When I wrote what I thought about being pregnant, I mentioned that everyone is nice to you. I've discovered, though, that as the mother of a newborn (or nearly newborn), people are still really nice to you. Or, I should say, they are nice to your baby. People see our charming little baby and say things like, "Oh look, how sweet/precious/adorable/awesome (we did actually have someone tell us she was awesome)," and I have to remember to be polite and say, "Thank you," and not, "I know," which is what I'm thinking.
Women dragging toddlers and preschool children look at me pushing little Abby Bear, and they aren't thinking, "Gosh, I sure am glad my child can walk and feed himself and use the potty and sleep for six hours in a row." No, they are thinking, "Gosh, I miss when he was that small." I can see the wistfulness in their eyes. And I think, "Do you really? Do you really miss planning your day around feedings that are two hours apart? Getting no more than 2.5 hours of sleep in a row? Not being able to figure out why your precious little one is screaming her head off and not knowing what to do about it?" However, I'm sure there are a thousand challenges that toddlers and preschool children present that I have no idea about, that when I have children that age, I might shrug and say, "Maybe I do miss it."
Therein lies what I am realizing is a paradox of parenthood. For every hour of sleep I long for is someone saying "It gets easier." And, although I still wonder WHEN, I can still see that it already has. Kevin and I say things like, "We can't wait until Abby ________." Sleeps more than three hours, laughs, is more interactive, can tell us what's wrong. We can't wait to take her to the playground, have tickle fights, go swimming, try "grown up foods," etc. But I am keenly aware that for every "can't wait until" that comes to pass, we lose something.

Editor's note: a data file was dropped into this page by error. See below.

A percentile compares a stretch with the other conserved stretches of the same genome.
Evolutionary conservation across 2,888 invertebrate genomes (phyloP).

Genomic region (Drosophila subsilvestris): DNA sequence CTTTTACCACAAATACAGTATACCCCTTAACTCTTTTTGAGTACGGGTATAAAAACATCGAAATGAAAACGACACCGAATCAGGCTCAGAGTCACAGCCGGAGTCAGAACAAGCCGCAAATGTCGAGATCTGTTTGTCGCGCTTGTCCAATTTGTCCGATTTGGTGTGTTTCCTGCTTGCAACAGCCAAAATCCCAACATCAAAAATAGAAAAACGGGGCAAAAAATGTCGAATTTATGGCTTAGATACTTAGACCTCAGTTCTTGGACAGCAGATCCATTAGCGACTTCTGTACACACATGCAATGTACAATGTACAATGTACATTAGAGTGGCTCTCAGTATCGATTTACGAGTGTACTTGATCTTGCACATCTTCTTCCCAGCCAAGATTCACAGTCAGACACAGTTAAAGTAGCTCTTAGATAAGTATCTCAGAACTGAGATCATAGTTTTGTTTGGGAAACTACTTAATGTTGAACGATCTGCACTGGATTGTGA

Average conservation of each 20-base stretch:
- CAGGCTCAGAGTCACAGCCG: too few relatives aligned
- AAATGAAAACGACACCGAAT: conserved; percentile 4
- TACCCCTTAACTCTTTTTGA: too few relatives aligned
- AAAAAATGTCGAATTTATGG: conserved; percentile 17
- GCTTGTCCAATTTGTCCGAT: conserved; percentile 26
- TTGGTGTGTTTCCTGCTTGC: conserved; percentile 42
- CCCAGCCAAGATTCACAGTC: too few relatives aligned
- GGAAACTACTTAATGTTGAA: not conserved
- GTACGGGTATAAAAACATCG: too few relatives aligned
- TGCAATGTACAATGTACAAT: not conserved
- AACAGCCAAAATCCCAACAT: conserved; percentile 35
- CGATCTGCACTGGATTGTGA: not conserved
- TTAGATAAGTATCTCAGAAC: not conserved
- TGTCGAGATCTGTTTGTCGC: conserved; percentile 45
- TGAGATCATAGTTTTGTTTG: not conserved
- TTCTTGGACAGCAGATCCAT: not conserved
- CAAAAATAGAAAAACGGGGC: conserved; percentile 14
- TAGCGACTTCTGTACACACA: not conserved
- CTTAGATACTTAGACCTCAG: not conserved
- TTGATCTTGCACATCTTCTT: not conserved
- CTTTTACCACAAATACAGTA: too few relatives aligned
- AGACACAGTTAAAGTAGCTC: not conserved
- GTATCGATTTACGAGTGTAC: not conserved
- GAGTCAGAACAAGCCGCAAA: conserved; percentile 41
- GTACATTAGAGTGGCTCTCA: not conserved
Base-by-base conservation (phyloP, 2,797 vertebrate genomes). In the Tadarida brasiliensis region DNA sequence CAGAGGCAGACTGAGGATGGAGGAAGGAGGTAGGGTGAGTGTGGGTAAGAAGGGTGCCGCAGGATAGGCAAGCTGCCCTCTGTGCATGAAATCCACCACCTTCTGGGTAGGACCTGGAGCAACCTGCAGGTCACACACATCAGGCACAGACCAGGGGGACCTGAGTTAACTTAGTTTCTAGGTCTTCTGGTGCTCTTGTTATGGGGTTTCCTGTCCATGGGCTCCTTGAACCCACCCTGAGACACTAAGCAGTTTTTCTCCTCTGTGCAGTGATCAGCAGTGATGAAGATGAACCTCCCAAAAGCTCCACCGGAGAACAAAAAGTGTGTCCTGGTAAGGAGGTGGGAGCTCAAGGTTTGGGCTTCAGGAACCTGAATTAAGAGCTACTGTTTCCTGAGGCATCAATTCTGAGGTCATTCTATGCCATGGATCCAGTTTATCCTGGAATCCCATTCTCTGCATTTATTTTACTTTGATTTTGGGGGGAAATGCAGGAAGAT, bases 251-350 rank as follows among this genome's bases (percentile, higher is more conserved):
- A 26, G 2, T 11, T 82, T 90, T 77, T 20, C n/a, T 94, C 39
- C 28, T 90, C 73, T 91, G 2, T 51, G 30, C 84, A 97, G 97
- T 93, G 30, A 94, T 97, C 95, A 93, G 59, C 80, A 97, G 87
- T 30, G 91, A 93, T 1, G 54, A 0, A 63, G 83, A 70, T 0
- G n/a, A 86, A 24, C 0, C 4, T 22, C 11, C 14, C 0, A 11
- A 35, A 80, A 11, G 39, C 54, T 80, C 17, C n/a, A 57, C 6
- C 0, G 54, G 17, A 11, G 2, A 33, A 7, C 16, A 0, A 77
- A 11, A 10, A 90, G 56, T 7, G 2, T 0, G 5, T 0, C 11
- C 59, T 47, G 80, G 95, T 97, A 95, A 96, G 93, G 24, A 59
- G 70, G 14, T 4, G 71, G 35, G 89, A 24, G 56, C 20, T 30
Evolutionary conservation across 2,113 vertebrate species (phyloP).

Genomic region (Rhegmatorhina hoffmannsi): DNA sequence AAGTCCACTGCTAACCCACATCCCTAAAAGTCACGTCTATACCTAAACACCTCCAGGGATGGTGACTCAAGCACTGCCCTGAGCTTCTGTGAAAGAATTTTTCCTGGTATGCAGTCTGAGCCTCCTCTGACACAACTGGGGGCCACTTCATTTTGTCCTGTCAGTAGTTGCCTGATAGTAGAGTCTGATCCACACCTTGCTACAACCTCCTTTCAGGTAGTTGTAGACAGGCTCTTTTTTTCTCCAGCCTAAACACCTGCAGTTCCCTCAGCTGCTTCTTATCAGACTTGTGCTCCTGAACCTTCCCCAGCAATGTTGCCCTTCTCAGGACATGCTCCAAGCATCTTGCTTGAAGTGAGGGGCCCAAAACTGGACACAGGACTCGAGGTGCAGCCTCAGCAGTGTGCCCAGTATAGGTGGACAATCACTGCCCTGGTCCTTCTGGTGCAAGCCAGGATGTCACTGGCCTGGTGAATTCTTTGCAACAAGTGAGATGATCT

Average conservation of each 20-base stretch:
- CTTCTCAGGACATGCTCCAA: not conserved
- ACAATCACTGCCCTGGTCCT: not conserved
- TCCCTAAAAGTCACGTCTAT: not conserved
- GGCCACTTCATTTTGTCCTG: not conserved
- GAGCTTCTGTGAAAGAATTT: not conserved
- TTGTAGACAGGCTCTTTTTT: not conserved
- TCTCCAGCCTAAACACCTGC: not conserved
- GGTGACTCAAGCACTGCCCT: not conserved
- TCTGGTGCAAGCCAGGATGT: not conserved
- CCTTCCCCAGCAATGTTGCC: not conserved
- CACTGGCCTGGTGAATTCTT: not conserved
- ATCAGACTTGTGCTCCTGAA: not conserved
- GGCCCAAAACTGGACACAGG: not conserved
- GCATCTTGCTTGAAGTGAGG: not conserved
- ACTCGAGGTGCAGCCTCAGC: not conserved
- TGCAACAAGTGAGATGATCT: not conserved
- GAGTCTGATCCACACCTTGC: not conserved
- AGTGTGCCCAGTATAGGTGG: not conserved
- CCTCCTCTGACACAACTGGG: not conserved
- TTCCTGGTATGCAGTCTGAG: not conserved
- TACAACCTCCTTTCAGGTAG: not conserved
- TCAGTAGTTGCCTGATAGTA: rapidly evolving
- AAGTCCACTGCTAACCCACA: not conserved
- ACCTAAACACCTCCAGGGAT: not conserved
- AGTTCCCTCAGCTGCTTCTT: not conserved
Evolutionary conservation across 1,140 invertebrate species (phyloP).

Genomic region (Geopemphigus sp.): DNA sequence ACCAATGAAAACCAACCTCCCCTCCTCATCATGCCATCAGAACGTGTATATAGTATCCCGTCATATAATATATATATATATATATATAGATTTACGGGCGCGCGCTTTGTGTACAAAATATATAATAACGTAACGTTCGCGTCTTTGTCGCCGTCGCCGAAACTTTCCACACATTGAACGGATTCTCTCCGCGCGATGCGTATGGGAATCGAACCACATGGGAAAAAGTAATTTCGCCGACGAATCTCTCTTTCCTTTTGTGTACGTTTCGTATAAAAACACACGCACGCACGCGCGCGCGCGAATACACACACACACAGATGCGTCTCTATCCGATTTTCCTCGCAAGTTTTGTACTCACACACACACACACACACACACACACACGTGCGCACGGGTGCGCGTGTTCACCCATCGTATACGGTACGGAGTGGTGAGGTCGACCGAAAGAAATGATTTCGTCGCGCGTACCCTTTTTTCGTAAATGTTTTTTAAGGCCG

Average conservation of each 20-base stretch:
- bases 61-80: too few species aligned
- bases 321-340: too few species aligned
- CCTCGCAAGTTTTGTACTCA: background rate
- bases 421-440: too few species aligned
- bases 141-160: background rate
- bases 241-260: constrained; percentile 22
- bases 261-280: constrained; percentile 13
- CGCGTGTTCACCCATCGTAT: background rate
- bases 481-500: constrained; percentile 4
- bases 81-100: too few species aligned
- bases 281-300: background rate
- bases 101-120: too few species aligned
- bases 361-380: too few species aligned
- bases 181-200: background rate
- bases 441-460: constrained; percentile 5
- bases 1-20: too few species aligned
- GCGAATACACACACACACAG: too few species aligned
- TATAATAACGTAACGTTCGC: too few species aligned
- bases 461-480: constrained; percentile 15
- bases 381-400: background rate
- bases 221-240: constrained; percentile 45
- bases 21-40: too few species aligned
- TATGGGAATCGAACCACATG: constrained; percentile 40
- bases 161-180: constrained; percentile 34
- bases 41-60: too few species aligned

A couple of times a week, Abby and I go to a breastfeeding support group that we affectionately refer to as "Baby Breakfast." This week, at one of them, I realized that Abby is no longer the tiny baby there. We first went when she was only five days old, and I looked at several month-old babies like they were giants. But now, I see babies who are even three weeks old, and born weighing more than Abby, and think they look so tiny. And while Abby is certainly still small enough for snuggles, and will be for awhile, she's already gotten so much bigger. The tiny baby phase is fleeting, and I try so hard to be conscious of that. I don't want to spend so much energy "waiting until" that I don't appreciate how precious she is now, and at every stage, and how she will only pass through each for a short time.
"The days are long, but the years are short." I try to remind myself of that during every long day.